Wednesday, February 7, 2007

Say it, don't splay it

Talking to people about their problems makes for frequent miscues of speech and grammar, a habit stemming from something no more profound than that most of us don't know how to talk about ourselves and our personal problems to another human being. Hence, we come to the habit of trying to sound clinical, distanced, as if we have some clear grasp on what's the matter with our inner lives or internal organs. Either way, it makes for low grade comedy, and it is struggle not to laugh out loud or lecture someone on sloppy usage. I want to keep the friends and acquaintances I have.

One of the most egregious uses I can think is the promiscuous use of "potentiality" when the simpler, punchier, less ambiguous "potential" would do a better job. There's a confusion of the number of syllables in a word with the precision of expression; the more trills the tongue has to
glide over, the clearer the communication.

Another coinage that sends static crackling through my ear is the frequent use of the bizarre formation "uncomfortability". Again, there's that self-concious nervousness that mistakes terms with centipede rhythms to be superior to more succinct words, but this instance is further problematized,(that is to say made more confusing) by an unintended, unEmpsonesque ambiguity. Are we to think the speaker is in a state of "discomfort", which is what one arrives at through context, or is he addressing his ability to be uncomfortability at will?

The literary possibilities are rich, but this is of no aid to someone who needs to make it clear that he needs an aspirin, a therapist, or a
licensed saw bones to alleviate the particular disorder, physical or psychic.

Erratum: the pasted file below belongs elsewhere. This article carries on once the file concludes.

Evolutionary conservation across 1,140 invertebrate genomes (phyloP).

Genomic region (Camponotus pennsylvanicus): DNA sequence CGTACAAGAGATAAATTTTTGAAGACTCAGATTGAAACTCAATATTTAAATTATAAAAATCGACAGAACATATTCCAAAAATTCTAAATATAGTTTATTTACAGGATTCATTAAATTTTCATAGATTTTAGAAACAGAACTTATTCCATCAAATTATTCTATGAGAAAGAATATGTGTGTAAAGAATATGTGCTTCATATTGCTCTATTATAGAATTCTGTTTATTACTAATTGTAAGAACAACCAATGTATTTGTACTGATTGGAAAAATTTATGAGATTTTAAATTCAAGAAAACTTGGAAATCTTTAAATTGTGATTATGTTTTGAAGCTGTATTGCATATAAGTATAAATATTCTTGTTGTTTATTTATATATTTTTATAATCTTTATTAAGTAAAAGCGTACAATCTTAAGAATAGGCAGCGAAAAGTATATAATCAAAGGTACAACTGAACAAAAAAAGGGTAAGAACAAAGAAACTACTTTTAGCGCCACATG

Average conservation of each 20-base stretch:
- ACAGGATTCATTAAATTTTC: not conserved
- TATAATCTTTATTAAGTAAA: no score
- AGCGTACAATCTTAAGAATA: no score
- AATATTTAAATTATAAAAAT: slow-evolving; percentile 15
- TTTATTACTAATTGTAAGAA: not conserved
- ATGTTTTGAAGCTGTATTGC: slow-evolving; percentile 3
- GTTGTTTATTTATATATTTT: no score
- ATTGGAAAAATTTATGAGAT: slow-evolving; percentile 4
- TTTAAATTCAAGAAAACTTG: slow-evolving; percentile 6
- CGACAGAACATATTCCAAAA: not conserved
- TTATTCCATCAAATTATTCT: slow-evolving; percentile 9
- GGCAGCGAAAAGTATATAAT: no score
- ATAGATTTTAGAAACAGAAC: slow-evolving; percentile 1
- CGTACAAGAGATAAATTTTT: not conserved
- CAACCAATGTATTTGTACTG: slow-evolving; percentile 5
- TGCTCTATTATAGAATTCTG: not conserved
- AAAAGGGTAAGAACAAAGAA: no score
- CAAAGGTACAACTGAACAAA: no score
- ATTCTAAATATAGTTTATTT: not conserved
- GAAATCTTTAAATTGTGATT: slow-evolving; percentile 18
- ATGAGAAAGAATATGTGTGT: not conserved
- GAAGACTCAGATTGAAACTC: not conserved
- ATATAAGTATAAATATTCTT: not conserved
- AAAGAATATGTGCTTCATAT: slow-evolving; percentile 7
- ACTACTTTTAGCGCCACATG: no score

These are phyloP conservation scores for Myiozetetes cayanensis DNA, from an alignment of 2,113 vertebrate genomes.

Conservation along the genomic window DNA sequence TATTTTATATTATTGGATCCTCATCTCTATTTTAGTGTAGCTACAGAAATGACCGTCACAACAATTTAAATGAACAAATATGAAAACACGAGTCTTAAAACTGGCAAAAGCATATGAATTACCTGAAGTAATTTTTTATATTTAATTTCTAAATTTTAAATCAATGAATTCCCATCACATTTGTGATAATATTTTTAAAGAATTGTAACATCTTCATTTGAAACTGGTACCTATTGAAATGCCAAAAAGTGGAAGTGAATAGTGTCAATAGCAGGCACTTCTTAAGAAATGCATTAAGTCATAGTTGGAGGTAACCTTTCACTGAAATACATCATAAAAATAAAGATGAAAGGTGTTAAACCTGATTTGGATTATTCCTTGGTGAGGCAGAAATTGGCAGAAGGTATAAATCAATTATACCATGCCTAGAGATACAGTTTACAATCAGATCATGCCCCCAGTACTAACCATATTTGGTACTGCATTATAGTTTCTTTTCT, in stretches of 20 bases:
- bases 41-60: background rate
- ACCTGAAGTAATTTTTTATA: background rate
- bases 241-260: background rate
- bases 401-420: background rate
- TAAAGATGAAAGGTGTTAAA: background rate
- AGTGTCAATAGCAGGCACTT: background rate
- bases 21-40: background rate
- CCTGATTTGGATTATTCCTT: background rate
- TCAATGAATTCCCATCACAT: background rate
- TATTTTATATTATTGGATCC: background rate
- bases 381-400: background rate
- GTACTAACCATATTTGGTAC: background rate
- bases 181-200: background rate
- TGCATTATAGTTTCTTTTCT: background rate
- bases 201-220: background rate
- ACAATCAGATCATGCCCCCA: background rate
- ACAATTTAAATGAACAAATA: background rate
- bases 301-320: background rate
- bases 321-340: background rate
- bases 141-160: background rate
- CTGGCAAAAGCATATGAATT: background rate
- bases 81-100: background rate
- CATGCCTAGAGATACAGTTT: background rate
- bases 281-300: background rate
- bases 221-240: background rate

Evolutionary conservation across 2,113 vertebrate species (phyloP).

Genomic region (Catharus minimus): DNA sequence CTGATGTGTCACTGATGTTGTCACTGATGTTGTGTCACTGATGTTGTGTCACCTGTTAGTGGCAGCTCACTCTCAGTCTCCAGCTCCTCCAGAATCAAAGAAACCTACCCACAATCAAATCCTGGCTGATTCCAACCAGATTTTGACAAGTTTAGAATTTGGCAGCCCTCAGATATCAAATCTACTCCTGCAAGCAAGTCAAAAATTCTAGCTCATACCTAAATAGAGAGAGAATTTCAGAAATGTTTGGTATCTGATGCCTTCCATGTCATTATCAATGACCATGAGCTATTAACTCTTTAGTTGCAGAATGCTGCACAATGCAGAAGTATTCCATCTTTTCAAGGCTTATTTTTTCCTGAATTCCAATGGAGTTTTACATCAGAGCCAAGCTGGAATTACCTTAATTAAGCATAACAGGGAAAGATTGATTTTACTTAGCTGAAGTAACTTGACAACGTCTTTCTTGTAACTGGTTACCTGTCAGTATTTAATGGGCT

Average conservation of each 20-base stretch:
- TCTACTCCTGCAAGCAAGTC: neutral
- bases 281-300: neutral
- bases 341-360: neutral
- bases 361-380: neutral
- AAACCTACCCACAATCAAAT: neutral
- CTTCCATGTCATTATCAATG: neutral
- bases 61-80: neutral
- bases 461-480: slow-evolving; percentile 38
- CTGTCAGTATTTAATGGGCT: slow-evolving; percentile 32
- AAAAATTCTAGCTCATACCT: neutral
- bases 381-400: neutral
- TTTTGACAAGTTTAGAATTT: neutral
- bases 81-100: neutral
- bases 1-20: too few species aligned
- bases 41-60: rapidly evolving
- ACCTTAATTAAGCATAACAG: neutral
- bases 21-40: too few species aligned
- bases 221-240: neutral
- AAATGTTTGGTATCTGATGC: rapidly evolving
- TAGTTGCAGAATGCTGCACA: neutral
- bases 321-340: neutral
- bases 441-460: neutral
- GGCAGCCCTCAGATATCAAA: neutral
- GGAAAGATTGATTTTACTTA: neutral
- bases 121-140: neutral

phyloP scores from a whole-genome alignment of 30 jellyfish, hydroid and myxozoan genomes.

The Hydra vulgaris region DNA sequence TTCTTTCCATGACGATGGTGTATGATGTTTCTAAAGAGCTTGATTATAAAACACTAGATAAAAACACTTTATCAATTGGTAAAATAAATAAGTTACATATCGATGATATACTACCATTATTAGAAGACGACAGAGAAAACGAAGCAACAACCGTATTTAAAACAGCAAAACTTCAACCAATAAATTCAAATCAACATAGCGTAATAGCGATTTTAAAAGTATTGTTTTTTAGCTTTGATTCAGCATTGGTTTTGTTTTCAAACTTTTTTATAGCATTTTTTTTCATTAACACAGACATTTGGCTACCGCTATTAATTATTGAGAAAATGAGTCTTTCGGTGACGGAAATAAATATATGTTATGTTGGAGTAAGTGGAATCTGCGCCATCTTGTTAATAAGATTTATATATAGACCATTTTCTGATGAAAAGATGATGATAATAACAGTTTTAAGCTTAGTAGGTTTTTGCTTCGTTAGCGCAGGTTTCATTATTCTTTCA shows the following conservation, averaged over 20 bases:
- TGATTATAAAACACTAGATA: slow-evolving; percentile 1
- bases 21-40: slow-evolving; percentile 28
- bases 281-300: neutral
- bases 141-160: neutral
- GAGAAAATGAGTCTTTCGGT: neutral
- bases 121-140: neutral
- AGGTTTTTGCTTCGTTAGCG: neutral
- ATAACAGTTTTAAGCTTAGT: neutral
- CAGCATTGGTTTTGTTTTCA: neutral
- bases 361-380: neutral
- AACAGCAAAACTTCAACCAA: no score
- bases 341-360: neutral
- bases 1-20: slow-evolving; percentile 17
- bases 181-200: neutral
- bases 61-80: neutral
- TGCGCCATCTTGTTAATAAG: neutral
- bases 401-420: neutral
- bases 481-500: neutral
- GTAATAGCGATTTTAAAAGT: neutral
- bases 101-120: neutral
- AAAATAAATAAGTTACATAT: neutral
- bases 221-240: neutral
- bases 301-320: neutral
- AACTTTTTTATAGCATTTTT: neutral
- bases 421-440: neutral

It's not that I object to multisyllabic words in everyday use, since one needs certain words to convey more elaborate ideas, but I do require that
the words exist, in the dictionary if not in nature.


  1. Amen brother. Also, the chronic misuse of "less" and "fewer", while they might be relatively interchangeable, DRIVES ME CRAZY. As in "Ten Items or Less". Further proof of the degradation of American "culture".

  2. I used to bite my tongue when someone would express their lack of interest in something as their being "disinterested". We smart people know that the term means that one is appraising a subject with no foregone conclusions, not that one is bored out of their skull, but what is worrisome is that other smart guys and gals , such as doctors, lawyers, booksellers, will sing the wrong notes every chance they get. They ought to know better, but there you go.

  3. Anonymous5:04 PM PST

    methinks yer just theoreticizing!

    i get physically ill when someone tells me something is "incredulous," instead of "incredible."

  4. That reminds of the bit comedian
    Norm Crosby used when he used to say "I resemble that remark" at a wisecrack a friend made at his expense.


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